The Wolpertinger is a mythical creature from German folklore of unknown origin. Learning German is hard enough without a fairytale hybrid animal giving you nightmares, but the Wolpertinger is an interesting phenomenon which transcends cultures. Because you need not fear what you know or understand, we’ll give you a rundown of the fabled creature from Bavarian legends and its counterparts in other regions.
The legend of the Wolpertinger
According to the legend, the Wolpertinger is an animal inhabiting the alpine forests of southern Germany in Bavaria and Baden-Württemberg. The spelling of the name of the mythical creature’s name varies from region to region and you’ll find it again and again as Wolperdinger, Woipertinger, Woiperdinger, Volpertinger, Walpertinger or Wulpertinger.
Likewise, the Wolpertinger appears in many different forms. The legend has it that a hare and a deer mating created this monster. A common appearance is a hybrid of the two: the body of a hare with the horns of a deer. Variations include the wings of a duck, as well as a beak or webbed feet. Sometimes the Wolpertinger appears with the body of a squirrel or ferret as well. There seems to be no limit to the imagination.
The origins of the Wolpertinger
Imagination seems to be the keyword when it comes to the origins of the fabled creature. The fact that no live Wolpertinger has ever been caught should tell you something. But if you ever find yourself in the Bavarian forest after midnight and maybe one drink too many on your way home from the pub, you too will be seeing Wolpertingers in the dark!
Yet the myth of the Wolpertinger is less a story to scare young children than a mischievous tale to fool people passing through. In the 1800s, taxidermists began to put together parts of different animals. Presumably hares and rabbits were ubiquitous and antlers were easy to come by as well, so that’s how the Wolpertinger got its origins. Over time, the hybrid creatures became even stranger and more extravagant with parts from at least three different animals.
The Wolpertinger as a tourist trap
The Bavarians sold the stuffed and mounted creatures to impressionable tourists and travellers passing through, claiming they were examples of local wildlife. The forest dwellers had whole tales ready of why it was so difficult to encounter a life Wolpertinger: the creatures were supposedly shy and frugal. Over time, these origin stories become more embellished as well.
Does the Wolpertinger exist in other cultures?
German folklore knows more mythical creatures which resemble the Wolpertinger in the sense that they are similar hybrid species and equally fictional. Lower Bavaria reported a creature called Oibadrischl. The Rasselbock is said to exist in the Thuringian forest, the Palatinate region knows the Rammeschucksn and Elwedritsche, a chicken with antlers, and the Dilldapp is home to the Alemannic region.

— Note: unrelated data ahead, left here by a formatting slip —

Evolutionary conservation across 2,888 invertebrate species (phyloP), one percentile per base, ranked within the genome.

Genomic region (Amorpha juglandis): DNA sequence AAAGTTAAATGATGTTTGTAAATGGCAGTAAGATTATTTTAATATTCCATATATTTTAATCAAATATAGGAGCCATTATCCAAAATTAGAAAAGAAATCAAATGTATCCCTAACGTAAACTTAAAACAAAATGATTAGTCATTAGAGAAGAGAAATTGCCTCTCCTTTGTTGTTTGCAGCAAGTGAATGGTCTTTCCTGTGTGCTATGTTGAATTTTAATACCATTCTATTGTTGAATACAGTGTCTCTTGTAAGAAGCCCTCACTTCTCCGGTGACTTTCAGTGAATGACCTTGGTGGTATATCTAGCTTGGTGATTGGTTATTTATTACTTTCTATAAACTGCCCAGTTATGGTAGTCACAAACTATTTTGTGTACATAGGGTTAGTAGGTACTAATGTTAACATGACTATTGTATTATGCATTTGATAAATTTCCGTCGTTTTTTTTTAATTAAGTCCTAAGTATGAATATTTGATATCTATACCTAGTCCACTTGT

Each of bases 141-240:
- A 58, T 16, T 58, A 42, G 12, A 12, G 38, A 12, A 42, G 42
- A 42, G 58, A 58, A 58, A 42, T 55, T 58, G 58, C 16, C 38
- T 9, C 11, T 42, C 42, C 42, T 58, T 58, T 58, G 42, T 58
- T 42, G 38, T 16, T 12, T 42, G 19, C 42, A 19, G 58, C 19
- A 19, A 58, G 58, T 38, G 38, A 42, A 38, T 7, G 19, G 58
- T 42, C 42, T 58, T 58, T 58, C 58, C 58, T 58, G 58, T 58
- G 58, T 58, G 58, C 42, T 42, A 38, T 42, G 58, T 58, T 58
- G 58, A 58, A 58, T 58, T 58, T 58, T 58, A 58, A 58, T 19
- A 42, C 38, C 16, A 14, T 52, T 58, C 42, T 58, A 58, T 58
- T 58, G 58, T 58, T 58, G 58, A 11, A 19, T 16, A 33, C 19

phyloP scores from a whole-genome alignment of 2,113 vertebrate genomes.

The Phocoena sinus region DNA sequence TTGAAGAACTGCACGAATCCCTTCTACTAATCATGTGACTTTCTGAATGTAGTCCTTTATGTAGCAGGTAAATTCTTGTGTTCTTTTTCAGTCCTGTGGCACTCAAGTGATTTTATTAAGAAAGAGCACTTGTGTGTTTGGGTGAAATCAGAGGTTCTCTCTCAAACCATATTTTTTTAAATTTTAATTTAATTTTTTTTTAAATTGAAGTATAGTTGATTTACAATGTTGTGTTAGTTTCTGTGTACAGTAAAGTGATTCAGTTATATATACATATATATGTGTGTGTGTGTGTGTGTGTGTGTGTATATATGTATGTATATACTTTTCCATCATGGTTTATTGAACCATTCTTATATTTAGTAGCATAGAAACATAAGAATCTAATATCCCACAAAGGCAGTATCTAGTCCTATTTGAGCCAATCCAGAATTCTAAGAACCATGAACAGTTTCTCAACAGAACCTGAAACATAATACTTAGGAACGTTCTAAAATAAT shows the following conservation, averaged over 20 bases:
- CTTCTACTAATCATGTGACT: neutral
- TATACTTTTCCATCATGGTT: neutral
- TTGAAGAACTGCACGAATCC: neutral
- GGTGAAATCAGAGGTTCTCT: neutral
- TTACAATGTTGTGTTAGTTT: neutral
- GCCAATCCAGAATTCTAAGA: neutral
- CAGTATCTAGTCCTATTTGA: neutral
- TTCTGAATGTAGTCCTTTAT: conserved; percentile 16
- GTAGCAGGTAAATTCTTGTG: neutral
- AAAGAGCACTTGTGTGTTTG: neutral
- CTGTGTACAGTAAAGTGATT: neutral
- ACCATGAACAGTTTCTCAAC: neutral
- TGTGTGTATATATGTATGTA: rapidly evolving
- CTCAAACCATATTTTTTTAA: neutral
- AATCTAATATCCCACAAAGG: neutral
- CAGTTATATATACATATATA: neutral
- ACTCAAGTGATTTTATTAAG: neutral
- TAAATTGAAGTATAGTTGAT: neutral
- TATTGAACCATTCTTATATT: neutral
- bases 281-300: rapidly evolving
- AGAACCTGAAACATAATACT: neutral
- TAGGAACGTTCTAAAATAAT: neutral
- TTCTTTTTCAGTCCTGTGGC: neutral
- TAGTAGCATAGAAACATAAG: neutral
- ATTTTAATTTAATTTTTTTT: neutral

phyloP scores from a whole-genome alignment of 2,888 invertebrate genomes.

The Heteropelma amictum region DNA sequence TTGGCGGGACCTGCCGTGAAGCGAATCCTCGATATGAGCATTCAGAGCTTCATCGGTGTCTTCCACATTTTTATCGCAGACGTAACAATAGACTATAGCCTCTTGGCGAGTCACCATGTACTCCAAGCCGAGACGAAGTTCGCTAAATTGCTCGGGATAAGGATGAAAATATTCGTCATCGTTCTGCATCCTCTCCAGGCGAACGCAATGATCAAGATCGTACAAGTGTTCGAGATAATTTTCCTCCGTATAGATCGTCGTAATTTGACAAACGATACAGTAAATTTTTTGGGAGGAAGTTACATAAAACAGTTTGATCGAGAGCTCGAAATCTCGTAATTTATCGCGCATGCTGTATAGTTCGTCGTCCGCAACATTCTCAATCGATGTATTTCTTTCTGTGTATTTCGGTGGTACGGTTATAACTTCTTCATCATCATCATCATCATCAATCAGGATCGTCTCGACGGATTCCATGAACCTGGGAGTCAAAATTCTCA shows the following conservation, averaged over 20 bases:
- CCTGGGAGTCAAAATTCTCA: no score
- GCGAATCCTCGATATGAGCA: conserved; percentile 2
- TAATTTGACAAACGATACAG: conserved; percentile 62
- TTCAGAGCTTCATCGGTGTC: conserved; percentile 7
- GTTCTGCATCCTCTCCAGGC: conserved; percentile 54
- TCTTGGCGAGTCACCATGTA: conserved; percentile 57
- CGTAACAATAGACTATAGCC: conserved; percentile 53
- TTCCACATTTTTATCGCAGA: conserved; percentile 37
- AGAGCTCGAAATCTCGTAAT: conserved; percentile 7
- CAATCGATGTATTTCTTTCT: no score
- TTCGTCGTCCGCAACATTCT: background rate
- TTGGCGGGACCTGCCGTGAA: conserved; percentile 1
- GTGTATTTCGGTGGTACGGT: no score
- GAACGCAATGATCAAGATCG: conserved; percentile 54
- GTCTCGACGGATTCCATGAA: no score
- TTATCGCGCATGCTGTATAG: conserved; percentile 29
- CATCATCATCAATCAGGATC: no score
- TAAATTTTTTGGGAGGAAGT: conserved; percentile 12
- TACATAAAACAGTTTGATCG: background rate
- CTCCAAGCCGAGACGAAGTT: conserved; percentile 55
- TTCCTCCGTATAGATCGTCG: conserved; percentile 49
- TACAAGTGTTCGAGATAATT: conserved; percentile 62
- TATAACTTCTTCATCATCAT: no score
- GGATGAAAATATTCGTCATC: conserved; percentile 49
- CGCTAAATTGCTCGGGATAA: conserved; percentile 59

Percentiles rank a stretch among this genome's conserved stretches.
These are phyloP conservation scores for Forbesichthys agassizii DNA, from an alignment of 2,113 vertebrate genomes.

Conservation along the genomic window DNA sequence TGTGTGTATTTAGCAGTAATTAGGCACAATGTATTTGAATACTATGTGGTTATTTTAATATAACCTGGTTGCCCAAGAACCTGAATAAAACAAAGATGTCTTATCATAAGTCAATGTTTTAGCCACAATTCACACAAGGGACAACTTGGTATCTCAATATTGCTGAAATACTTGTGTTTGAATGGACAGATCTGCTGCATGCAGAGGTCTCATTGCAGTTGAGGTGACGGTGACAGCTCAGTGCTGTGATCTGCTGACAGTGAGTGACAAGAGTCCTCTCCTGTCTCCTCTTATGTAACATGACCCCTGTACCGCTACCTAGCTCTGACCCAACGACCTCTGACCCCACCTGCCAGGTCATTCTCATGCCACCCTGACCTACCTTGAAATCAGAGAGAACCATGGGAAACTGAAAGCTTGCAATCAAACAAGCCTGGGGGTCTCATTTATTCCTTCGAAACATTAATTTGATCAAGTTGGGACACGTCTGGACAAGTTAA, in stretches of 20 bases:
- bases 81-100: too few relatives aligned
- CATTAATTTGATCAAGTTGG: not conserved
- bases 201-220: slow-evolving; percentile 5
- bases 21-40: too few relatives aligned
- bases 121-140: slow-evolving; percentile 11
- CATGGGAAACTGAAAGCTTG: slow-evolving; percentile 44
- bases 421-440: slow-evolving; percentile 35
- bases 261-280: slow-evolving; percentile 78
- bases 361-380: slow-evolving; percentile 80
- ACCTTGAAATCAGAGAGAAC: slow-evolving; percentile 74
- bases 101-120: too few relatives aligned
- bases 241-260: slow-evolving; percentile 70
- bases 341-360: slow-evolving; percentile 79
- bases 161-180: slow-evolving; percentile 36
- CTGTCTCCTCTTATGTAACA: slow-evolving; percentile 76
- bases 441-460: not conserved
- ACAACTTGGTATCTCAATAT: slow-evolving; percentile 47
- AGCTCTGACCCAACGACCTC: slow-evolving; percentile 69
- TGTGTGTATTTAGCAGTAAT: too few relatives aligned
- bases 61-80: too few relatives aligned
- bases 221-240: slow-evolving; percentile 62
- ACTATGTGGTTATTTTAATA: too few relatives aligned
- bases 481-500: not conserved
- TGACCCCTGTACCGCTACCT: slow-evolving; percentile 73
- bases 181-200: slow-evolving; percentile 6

Wilhelm Grimm and Jacob Grimm, known for their fairytales as Brothers Grimm, wrote in their collected fables about a creature which first appeared in 1753 called Kreißl, which sounds somewhat similar to “kreischen”, the German word for screeching.
Beyond German’s borders, the Raurackl appears to be an Austrian version of the Wolpertinger, which is common in Lower Austria and parts of Salzburg. Other spellings exist and the writer Ludwig Ganghofer called the creature “Hirschbockbirkfuchsauergams”, which roughly translates to buck-fox-grouse-chamois.
Sweden has the skvader, which the taxidermist Rudolf Granberg constructed in 1918 out of a hare and a grouse. The jackalope is a mythical creature of North American folklore and a critter with the body of a jackrabbit and antelope horns.
The part of the Wolpertinger that is real
If you hadn’t guessed it, the Wolpertinger and all its counterparts such as the jackalope and the skvader are all fictional creatures. However, one part of all of these inventions is very real. In a sense, they prove that language is very much alive and always changing. The jackalope for example is a portmanteau of jackrabbit and antelope.
In the case of the Wolpertinger, the exact origins of the name are not clear. Bernd Ergert, the director of the German Museum for Hunting and Fishing in Munich, traces the origins back to glassmakers from the town of Wolterdingen. They manufactured shot glasses in the shape of animals called Wolterdinger. Time and fluid language could have changed that name to Wolpertinger. Another origin story is the word Walper, dialect for the “Walpurgisnacht”, the night before the first of May.
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